Blackballing Keapernick this past season, team owners have sought to “make an example” of him in the same way public displays of violence deterred resistance in earlier decades and centuries. Police brutality is a living remnant. Though Stephen A. Smith seems to be disgusted by the comparison, one also can’t help but think of how the World Heavyweight Title was stripped from the legendary Muhammad Ali.
After deterring players by essentially threatening their livelihoods, the League has now doubled down and given team owners incentive to keep their players “in check.” The combination of the mental (blackballing of Kaepernick) and policy-oriented (imposing fines) strategies of restricting movement is the crux of modern institutional racism.
Thinking back to the night of the Super Bowl, the majority of the people causing the joyful carnage were white. That night, police officers stood by and only remained vigilant—obviously prioritizing public safety over containment. The vandalizers’ white privilege transformed the officers’ purpose for being present. As a black person, this scene made it even more evident that black lives are devalued; protection without control was doable.
Next season, African American players will face yet another situation in which their blackness could potentially endanger them. We shouldn’t expect any kneeling protests though. After all, the lack of solidarity around Kaepernick’s protest is what allowed him to be isolated and eliminated. The League has now hired a firm to poll fans about Kaepernick being unsigned—anxious to see if its profits will be impacted.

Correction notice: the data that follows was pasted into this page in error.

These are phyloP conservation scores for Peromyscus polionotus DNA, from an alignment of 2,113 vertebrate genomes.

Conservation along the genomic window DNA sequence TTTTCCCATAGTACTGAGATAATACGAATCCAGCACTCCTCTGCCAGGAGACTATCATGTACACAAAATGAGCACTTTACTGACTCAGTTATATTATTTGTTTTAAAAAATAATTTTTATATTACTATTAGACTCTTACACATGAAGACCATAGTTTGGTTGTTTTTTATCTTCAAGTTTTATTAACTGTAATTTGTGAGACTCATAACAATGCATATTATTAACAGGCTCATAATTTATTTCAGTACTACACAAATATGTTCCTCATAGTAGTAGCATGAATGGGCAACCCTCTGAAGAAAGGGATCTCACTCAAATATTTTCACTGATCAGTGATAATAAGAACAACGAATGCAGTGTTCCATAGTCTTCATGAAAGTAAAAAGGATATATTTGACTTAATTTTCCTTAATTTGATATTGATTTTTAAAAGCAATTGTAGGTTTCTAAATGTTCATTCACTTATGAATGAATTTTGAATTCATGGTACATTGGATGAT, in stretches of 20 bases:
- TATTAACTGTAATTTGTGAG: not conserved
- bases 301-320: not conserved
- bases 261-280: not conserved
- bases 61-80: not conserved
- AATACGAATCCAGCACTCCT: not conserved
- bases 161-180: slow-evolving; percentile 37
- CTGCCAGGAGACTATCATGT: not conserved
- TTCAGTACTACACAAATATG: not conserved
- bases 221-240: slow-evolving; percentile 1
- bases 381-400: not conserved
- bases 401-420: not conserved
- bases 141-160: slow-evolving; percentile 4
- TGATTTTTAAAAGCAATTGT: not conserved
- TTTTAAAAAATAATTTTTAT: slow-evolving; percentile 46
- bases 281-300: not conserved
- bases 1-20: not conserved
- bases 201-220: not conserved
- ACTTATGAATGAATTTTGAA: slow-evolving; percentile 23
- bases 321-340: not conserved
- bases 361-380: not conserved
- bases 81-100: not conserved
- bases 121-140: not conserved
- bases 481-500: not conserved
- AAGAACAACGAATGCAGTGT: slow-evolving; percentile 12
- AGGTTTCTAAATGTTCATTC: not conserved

As the former San Francisco quarterback travels the world speaking about police brutality, other players and athletes should be weary; their Constitutional rights are slowly being pried from them. If the players are not able to realize their immense leverage, their movement will continue to be contained until standing perfectly still is all that’s acceptable.
More by Raheem Veal:
YOU MIGHT ALSO LIKE
Below, our gift guide highlights some of our favorite Walmart finds for anyone in need of a home refresh.
On Oct. 10, Walmart unveiled a brand new, state of the art creative studio on the campus of Central State University.
The Walmart HBCU Black & Unlimited Tour made its final stop at Mississippi Valley State University (MVSU) and left a lasting impact on students and alumni alike.
“REVOLT Black News” correspondent Kennedy Rue counts down the top five moments from the 2023 Billboard Music Awards, including surprising wins, historic firsts, and dope performances. Sponsored by Amazon.
After unveiling their state of the art creative studio on the campus of Central State University, Walmart brought the HBCU Black & Unlimited Tour to Virginia State University (VSU) on Oct. 13.
Walmart HBCU Black & Unlimited Tour brings attention and wisdom to North Carolina Central University
On Oct. 17, Walmart brought the third stop of the HBCU Black & Unlimited Tour to North Carolina Central University (NCCU).